Graduate Student Spotlight: Karl Schuchard

Do all engineers start loving STEM at a young age? From disassembling and reassembling models to excelling in math in science classes, it seems like all engineers begin here. However, Ph.D. student Karl Schuchard challenges this stereotype. For him, it all started with a love of nature.

“My parents encouraged my personal scientific exploration when I was growing up, and we did a lot of at-home experiments,” Schuchard recalled. Being free to explore nature served to fuel his curiosity, so in college, Schuchard participated in various nature research projects while studying political science and mathematics. One project was a two-year National Science Foundation research program in biology and mathematics. This collaboration gave Schuchard experience performing hands-on research with biologists. In return, he taught his fellow researchers how to mathematically model results. “Through this work, I learned the value of humbly stepping outside of my research domain to work on a cross-functional team,” he explained. “I knew that this was the type of research that I wanted to continue doing in graduate school.”

With support from his advisors in biology and mathematics, finding a path to follow in graduate school was easy. Industrial Engineering was a perfect fit because of its cross-functional and widely applicable field. “ISEs are systematic problem solvers, and I think we catch on fast and can apply ourselves in new ways constantly, all the while working with a huge cross-section of the population,” Schuchard stated. It complements what he learned during his undergraduate research flawlessly.

Just like discovering how ISE was the perfect degree, finding the ISE department at NC State was also a Goldilocks situation. “I was unsure of what area I wanted to pursue research in but knew that I wanted a larger ISE department that was solid in a wide breadth of disciplines so I could explore a bit,” Schuchard admitted. Some departments were too small, and others were too specialized. “But, when I came to NC State, it honestly felt like home,” he said. NC State held many research concentrations, experienced and relatable professors and offered an active larger community. Schuchard could continue making contributions to science, technology, and society while enjoying the natural splendor of North Carolina’s beaches, mountains, music, food, lakes, rivers and parks.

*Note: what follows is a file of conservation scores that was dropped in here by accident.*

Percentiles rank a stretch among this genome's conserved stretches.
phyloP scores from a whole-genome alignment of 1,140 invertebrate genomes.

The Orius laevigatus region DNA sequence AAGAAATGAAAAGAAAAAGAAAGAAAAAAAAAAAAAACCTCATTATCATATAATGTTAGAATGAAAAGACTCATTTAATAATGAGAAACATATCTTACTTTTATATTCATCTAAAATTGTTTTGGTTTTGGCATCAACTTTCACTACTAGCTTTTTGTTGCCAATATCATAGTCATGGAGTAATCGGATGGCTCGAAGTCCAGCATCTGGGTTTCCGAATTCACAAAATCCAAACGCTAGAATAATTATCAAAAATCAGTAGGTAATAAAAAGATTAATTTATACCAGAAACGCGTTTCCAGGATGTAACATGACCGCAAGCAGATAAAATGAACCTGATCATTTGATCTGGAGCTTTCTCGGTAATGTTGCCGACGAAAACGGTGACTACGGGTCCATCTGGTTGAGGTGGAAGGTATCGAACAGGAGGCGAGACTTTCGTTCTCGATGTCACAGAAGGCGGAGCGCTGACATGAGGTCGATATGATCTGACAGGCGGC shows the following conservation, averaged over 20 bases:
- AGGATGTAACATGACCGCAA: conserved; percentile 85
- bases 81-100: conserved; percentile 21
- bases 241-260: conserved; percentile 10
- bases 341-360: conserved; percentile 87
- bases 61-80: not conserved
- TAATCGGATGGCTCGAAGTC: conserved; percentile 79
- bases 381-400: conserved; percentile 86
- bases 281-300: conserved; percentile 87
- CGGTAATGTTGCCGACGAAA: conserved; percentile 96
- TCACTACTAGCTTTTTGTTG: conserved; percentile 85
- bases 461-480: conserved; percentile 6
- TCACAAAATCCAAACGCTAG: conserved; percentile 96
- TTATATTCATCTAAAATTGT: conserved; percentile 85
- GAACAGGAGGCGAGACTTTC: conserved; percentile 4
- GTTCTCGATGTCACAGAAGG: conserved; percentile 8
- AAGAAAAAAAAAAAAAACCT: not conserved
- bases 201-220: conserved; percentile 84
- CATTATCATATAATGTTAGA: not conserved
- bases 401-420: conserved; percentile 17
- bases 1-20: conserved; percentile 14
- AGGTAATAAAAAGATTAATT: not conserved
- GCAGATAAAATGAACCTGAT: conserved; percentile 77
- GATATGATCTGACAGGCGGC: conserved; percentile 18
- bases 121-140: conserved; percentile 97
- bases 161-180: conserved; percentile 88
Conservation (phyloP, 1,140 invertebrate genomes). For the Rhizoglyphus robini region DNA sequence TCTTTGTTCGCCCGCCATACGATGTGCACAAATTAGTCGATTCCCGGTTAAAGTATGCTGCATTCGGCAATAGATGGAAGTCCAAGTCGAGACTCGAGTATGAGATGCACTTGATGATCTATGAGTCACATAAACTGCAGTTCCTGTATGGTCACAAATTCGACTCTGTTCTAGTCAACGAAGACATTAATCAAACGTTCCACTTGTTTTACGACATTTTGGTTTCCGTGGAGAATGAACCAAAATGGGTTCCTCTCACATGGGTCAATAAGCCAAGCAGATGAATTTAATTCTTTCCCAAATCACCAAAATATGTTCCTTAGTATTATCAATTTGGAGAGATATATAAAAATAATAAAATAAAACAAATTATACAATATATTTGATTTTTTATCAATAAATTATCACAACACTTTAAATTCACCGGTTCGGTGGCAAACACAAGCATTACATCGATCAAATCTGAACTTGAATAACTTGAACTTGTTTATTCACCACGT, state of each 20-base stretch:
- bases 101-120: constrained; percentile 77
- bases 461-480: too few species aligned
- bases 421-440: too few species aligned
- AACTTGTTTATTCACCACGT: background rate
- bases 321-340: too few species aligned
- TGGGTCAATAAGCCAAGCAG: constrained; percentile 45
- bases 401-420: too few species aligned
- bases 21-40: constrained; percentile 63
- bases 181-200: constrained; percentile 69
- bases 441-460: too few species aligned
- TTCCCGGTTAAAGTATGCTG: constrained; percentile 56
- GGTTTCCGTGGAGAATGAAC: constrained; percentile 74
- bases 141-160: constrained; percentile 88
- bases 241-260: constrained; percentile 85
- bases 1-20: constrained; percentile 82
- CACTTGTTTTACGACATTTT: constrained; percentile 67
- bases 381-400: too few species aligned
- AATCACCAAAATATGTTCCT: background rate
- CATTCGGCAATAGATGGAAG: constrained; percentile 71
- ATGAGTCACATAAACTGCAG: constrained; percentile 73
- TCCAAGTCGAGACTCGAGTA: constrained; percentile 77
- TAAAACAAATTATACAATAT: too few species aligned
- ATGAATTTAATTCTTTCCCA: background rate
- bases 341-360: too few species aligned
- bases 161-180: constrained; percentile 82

Never one to slow down, Schuchard stays active while finishing his Ph.D. “I’ve played golf since I was 5 and of course, being in North Carolina: every day is a challenge to keep my GPS pointed away from the range or squeezing in nine (or 18, don’t tell my advisor),” he exclaimed. Schuchard even finds ways to merge nature and engineering. “I really enjoy rock climbing in the Piedmont with my friends and girlfriend,” he said. Many routes are protected and require removable anchors into existing cracks or weaknesses in the rock. “It’s really a high-dimensional engineering problem that you get to physically experience, which is both physically and mentally challenging,” he explained. 

Upon graduation, Schuchard will consider biomedical and pharmaceutical manufacturing, research and development, and quality science opportunities. “The Research Triangle Park is a great place to be for pursuing these positions, so I will be here for now.”